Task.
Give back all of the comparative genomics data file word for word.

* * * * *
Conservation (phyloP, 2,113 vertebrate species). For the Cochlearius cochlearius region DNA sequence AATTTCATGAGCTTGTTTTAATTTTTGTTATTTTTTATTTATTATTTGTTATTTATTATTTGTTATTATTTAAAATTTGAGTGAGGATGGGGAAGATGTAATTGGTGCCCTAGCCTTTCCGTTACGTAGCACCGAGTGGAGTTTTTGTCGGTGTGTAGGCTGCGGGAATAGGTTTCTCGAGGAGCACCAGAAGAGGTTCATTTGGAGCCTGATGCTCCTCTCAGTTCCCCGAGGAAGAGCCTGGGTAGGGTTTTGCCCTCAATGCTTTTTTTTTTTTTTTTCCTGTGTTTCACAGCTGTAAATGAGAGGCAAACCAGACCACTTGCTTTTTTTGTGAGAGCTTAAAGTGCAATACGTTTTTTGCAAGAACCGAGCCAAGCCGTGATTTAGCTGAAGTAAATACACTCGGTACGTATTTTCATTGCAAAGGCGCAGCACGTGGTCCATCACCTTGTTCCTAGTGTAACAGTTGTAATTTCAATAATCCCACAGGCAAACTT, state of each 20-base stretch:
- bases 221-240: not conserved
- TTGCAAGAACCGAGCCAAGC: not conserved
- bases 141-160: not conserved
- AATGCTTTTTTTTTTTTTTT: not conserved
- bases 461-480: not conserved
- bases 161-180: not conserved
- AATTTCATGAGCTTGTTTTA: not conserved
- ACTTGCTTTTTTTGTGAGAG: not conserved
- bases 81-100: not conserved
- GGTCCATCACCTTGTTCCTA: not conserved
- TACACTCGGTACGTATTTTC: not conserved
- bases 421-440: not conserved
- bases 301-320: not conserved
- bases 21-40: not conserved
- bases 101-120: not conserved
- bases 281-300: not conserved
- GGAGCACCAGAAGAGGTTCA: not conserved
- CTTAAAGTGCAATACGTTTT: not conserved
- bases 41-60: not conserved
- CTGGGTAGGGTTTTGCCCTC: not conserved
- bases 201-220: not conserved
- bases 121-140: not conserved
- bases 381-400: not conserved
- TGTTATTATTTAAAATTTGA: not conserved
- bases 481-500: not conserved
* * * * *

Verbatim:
Conservation (phyloP, 2,113 vertebrate species). For the Cochlearius cochlearius region DNA sequence AATTTCATGAGCTTGTTTTAATTTTTGTTATTTTTTATTTATTATTTGTTATTTATTATTTGTTATTATTTAAAATTTGAGTGAGGATGGGGAAGATGTAATTGGTGCCCTAGCCTTTCCGTTACGTAGCACCGAGTGGAGTTTTTGTCGGTGTGTAGGCTGCGGGAATAGGTTTCTCGAGGAGCACCAGAAGAGGTTCATTTGGAGCCTGATGCTCCTCTCAGTTCCCCGAGGAAGAGCCTGGGTAGGGTTTTGCCCTCAATGCTTTTTTTTTTTTTTTTCCTGTGTTTCACAGCTGTAAATGAGAGGCAAACCAGACCACTTGCTTTTTTTGTGAGAGCTTAAAGTGCAATACGTTTTTTGCAAGAACCGAGCCAAGCCGTGATTTAGCTGAAGTAAATACACTCGGTACGTATTTTCATTGCAAAGGCGCAGCACGTGGTCCATCACCTTGTTCCTAGTGTAACAGTTGTAATTTCAATAATCCCACAGGCAAACTT, state of each 20-base stretch:
- bases 221-240: not conserved
- TTGCAAGAACCGAGCCAAGC: not conserved
- bases 141-160: not conserved
- AATGCTTTTTTTTTTTTTTT: not conserved
- bases 461-480: not conserved
- bases 161-180: not conserved
- AATTTCATGAGCTTGTTTTA: not conserved
- ACTTGCTTTTTTTGTGAGAG: not conserved
- bases 81-100: not conserved
- GGTCCATCACCTTGTTCCTA: not conserved
- TACACTCGGTACGTATTTTC: not conserved
- bases 421-440: not conserved
- bases 301-320: not conserved
- bases 21-40: not conserved
- bases 101-120: not conserved
- bases 281-300: not conserved
- GGAGCACCAGAAGAGGTTCA: not conserved
- CTTAAAGTGCAATACGTTTT: not conserved
- bases 41-60: not conserved
- CTGGGTAGGGTTTTGCCCTC: not conserved
- bases 201-220: not conserved
- bases 121-140: not conserved
- bases 381-400: not conserved
- TGTTATTATTTAAAATTTGA: not conserved
- bases 481-500: not conserved